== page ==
What. A. Race. There were so many big moments in yesterday’s Tour of Flanders, it reminded me of a Fourth of July fireworks show. As soon as you think, “That must be it,” another big blast goes off and leaves you breathless.
First of all, Nick Nuyens. This guy has been an increasingly dark horse since some good showings in 2008. That he won the Dwar doors Vlaanderen a week-and-a-half ago might have been an indication of good form, but it took more than form to win yesterday’s Ronde. It took the perfect tactics, riding wheels, getting in the right moves, saving up, and then exploding in the last 200m to absolutely shock everyone.
Padraig: Nick Nuyens rode a terrific race and has given Bjarne Riis the right to walk around with a guilt-free smug grin for the rest of the week. And though he won, because he isn’t a rider I have feelings for one way or another and really did nothing to make the race exciting save for the fact that he won the final sprint (and let’s be honest, it is the most important move of the race), I must admit I feel slightly cheated by the outcome.
For some Nuyens’ win is disappointing. The Ronde is an emotional race, and it wants an emotional winner. Does anyone have any feelings for Nuyens? No. I didn’t think so.
At the finish I wondered, though, if Cancellara had had Riis in his ear, would the outcome have been different? More importantly, did Spartacus have the same thought? For fans, this win for Saxo can only intensify the rivalry with Leopard-Trek. Can there be any doubt who is winning?
Padraig: Spartacus was the man of the day. He may only have gotten third, but he was the carbonated water in my Coke, and a Coke without fizz is just pointless.
And if the Leopards were disappointed with third place, how must Quick Step have felt about 2nd and 4th. It looked as though QS put too much stock in the plan to win with Tom Boonen, completely disregarding, until it was too late, the obvious strength of Sylvain Chavanel on the day.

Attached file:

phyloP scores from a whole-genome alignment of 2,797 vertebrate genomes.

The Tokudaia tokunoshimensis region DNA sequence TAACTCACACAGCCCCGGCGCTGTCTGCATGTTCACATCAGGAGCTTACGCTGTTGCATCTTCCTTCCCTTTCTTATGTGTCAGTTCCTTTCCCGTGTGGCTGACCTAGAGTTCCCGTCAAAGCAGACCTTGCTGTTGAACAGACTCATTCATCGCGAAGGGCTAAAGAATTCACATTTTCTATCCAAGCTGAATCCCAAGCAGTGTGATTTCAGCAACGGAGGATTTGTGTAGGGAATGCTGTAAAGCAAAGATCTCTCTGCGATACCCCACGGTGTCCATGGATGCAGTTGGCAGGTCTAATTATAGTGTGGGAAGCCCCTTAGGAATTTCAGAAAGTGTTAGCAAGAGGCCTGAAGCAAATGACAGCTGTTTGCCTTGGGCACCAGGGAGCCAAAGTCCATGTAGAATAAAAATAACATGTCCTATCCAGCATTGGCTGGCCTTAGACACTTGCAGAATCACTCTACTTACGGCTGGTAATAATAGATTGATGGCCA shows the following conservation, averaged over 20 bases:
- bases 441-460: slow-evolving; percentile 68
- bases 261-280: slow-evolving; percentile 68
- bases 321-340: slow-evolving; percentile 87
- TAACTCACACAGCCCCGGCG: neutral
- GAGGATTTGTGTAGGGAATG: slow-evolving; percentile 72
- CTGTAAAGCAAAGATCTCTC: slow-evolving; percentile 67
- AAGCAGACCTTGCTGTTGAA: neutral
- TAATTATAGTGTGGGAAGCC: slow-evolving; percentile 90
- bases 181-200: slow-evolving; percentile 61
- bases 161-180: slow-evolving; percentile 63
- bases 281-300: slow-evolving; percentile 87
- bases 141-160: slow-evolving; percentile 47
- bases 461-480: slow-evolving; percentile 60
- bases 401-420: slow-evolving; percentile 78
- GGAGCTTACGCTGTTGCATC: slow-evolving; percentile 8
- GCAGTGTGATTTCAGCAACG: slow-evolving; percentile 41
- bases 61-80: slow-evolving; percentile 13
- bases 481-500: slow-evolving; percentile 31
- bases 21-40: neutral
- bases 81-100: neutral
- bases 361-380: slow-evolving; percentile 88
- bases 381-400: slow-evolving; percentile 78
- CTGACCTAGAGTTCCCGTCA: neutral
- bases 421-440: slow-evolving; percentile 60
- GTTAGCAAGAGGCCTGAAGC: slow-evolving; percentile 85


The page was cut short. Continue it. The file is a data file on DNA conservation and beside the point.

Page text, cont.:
Padraig: For my part it was a race of surprises. I was surprised to learn that Quick Step director Patrick Lefevre was all-in on Boonen. You’ve got Sylvain Chavanel and you won’t let him do anything more than mark Spartacus? Really? That Philippe Gilbert couldn’t stay away showed how stunningly strong the top riders were. But I think my biggest shock was when Cancellara originally attacked how easily Tomeke seemed to give up when he got caught up in traffic.
The turning point for the Quick Steps seemed to come with about 2k to go with Chavanel off the front with Spartacus and Nuyens. The Frenchman shook hands with the Swiss as if to say, “I’ve been released. We can work together now,” which is just what they did, holding off Boonen, Gilbert, Flecha, Leukemans, et. al. Where Riis got it just right, QS chief Lefevre got it just wrong.
Was anyone else screaming at the TV for Gilbert when he made his own move with 3k left? It was textbook Gilbert, but just as Cancellara’s textbook escape with 40ks left failed to break the chasers’ will, so too was Gilbert reeled in.
Special mention should go to three domestiques. First, Chavanel, who was clearly Boonen’s up the road decoy, continued to follow the plan long after Boonen was able to hold up his end of the bargain. Second, Geraint Thomas buried himself over and over to keep Flecha in amongst the leaders, and finally Big George Hincapie performed yeoman’s work towing Alessandro Ballan over cobble and dale. Even if their leaders didn’t come through, they did their jobs to perfection. Hats off.
The only item left on my agenda is a quick assessment of Garmin-Cervelo. They sucked. I suppose Farrar did well to take the bunch sprint from the peloton, but did anyone hear Haussler’s name mentioned all day? And what did Hushovd do in the rainbow jersey? He was there or thereabouts for two-thirds of the race and then faded like a pair of Levis on permanent spin cycle.
I watched the race twice. Once on the Eurosport feed (while tuned in to the Feed Zone on Pavé, and that was excellent) and then again in the afternoon on Versus. It struck me how completely different were the stories the two networks told.